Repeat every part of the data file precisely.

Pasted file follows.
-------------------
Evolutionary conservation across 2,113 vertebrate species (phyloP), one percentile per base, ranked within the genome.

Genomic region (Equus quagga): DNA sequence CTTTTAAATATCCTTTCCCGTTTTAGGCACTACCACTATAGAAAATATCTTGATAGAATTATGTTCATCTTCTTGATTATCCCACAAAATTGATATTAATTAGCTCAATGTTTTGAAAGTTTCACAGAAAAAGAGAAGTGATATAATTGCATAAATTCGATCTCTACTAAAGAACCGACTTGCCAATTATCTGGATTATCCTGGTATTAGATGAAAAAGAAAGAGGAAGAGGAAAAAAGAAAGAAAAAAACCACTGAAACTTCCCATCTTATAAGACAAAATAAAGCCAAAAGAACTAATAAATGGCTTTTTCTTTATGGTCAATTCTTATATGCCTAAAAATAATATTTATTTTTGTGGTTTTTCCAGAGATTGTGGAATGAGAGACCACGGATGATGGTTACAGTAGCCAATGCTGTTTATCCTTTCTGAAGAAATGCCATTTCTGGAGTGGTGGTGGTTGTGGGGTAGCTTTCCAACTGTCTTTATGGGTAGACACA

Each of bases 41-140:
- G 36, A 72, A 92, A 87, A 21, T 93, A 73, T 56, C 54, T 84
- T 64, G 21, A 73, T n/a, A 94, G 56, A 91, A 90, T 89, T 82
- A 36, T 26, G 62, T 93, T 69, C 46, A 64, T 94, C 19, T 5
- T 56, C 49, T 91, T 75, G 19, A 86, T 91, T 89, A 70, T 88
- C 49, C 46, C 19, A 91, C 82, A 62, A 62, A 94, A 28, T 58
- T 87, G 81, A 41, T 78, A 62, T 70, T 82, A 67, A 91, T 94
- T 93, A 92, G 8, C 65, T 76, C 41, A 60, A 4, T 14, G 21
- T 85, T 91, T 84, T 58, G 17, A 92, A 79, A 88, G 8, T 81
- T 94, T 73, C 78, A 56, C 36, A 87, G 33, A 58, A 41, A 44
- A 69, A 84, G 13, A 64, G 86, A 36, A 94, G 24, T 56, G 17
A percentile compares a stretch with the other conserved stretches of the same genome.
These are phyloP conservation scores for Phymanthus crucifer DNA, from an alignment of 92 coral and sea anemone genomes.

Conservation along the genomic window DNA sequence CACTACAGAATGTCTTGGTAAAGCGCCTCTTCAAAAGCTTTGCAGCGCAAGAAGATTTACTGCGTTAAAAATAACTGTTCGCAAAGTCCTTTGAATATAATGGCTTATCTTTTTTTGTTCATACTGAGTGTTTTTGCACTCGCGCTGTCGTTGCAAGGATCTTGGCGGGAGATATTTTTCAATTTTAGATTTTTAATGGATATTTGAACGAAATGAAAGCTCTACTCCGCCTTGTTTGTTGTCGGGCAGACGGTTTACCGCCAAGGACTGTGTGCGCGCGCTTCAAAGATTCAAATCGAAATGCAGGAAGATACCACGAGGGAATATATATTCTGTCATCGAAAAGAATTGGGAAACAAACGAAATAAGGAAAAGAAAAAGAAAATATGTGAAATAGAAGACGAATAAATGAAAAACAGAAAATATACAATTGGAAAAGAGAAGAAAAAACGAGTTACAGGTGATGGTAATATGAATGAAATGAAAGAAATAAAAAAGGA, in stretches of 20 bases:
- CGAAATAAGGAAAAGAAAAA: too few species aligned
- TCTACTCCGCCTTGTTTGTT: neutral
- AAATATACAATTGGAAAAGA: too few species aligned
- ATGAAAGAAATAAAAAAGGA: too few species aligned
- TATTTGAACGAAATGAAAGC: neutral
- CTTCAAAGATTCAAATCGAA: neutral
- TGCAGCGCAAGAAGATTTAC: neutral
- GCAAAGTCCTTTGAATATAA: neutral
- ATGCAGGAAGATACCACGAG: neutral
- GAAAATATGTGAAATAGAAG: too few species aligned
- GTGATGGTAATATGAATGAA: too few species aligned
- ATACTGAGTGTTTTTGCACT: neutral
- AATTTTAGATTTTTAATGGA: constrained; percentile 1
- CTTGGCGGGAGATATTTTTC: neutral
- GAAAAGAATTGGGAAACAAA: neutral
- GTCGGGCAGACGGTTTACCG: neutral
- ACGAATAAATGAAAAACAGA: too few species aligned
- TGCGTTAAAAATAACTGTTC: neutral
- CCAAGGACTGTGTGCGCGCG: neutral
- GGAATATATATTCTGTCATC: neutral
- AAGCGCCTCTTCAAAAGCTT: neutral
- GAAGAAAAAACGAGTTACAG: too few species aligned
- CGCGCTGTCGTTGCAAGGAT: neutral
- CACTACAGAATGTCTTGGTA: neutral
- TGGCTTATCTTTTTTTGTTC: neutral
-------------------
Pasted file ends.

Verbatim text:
Evolutionary conservation across 2,113 vertebrate species (phyloP), one percentile per base, ranked within the genome.

Genomic region (Equus quagga): DNA sequence CTTTTAAATATCCTTTCCCGTTTTAGGCACTACCACTATAGAAAATATCTTGATAGAATTATGTTCATCTTCTTGATTATCCCACAAAATTGATATTAATTAGCTCAATGTTTTGAAAGTTTCACAGAAAAAGAGAAGTGATATAATTGCATAAATTCGATCTCTACTAAAGAACCGACTTGCCAATTATCTGGATTATCCTGGTATTAGATGAAAAAGAAAGAGGAAGAGGAAAAAAGAAAGAAAAAAACCACTGAAACTTCCCATCTTATAAGACAAAATAAAGCCAAAAGAACTAATAAATGGCTTTTTCTTTATGGTCAATTCTTATATGCCTAAAAATAATATTTATTTTTGTGGTTTTTCCAGAGATTGTGGAATGAGAGACCACGGATGATGGTTACAGTAGCCAATGCTGTTTATCCTTTCTGAAGAAATGCCATTTCTGGAGTGGTGGTGGTTGTGGGGTAGCTTTCCAACTGTCTTTATGGGTAGACACA

Each of bases 41-140:
- G 36, A 72, A 92, A 87, A 21, T 93, A 73, T 56, C 54, T 84
- T 64, G 21, A 73, T n/a, A 94, G 56, A 91, A 90, T 89, T 82
- A 36, T 26, G 62, T 93, T 69, C 46, A 64, T 94, C 19, T 5
- T 56, C 49, T 91, T 75, G 19, A 86, T 91, T 89, A 70, T 88
- C 49, C 46, C 19, A 91, C 82, A 62, A 62, A 94, A 28, T 58
- T 87, G 81, A 41, T 78, A 62, T 70, T 82, A 67, A 91, T 94
- T 93, A 92, G 8, C 65, T 76, C 41, A 60, A 4, T 14, G 21
- T 85, T 91, T 84, T 58, G 17, A 92, A 79, A 88, G 8, T 81
- T 94, T 73, C 78, A 56, C 36, A 87, G 33, A 58, A 41, A 44
- A 69, A 84, G 13, A 64, G 86, A 36, A 94, G 24, T 56, G 17
A percentile compares a stretch with the other conserved stretches of the same genome.
These are phyloP conservation scores for Phymanthus crucifer DNA, from an alignment of 92 coral and sea anemone genomes.

Conservation along the genomic window DNA sequence CACTACAGAATGTCTTGGTAAAGCGCCTCTTCAAAAGCTTTGCAGCGCAAGAAGATTTACTGCGTTAAAAATAACTGTTCGCAAAGTCCTTTGAATATAATGGCTTATCTTTTTTTGTTCATACTGAGTGTTTTTGCACTCGCGCTGTCGTTGCAAGGATCTTGGCGGGAGATATTTTTCAATTTTAGATTTTTAATGGATATTTGAACGAAATGAAAGCTCTACTCCGCCTTGTTTGTTGTCGGGCAGACGGTTTACCGCCAAGGACTGTGTGCGCGCGCTTCAAAGATTCAAATCGAAATGCAGGAAGATACCACGAGGGAATATATATTCTGTCATCGAAAAGAATTGGGAAACAAACGAAATAAGGAAAAGAAAAAGAAAATATGTGAAATAGAAGACGAATAAATGAAAAACAGAAAATATACAATTGGAAAAGAGAAGAAAAAACGAGTTACAGGTGATGGTAATATGAATGAAATGAAAGAAATAAAAAAGGA, in stretches of 20 bases:
- CGAAATAAGGAAAAGAAAAA: too few species aligned
- TCTACTCCGCCTTGTTTGTT: neutral
- AAATATACAATTGGAAAAGA: too few species aligned
- ATGAAAGAAATAAAAAAGGA: too few species aligned
- TATTTGAACGAAATGAAAGC: neutral
- CTTCAAAGATTCAAATCGAA: neutral
- TGCAGCGCAAGAAGATTTAC: neutral
- GCAAAGTCCTTTGAATATAA: neutral
- ATGCAGGAAGATACCACGAG: neutral
- GAAAATATGTGAAATAGAAG: too few species aligned
- GTGATGGTAATATGAATGAA: too few species aligned
- ATACTGAGTGTTTTTGCACT: neutral
- AATTTTAGATTTTTAATGGA: constrained; percentile 1
- CTTGGCGGGAGATATTTTTC: neutral
- GAAAAGAATTGGGAAACAAA: neutral
- GTCGGGCAGACGGTTTACCG: neutral
- ACGAATAAATGAAAAACAGA: too few species aligned
- TGCGTTAAAAATAACTGTTC: neutral
- CCAAGGACTGTGTGCGCGCG: neutral
- GGAATATATATTCTGTCATC: neutral
- AAGCGCCTCTTCAAAAGCTT: neutral
- GAAGAAAAAACGAGTTACAG: too few species aligned
- CGCGCTGTCGTTGCAAGGAT: neutral
- CACTACAGAATGTCTTGGTA: neutral
- TGGCTTATCTTTTTTTGTTC: neutral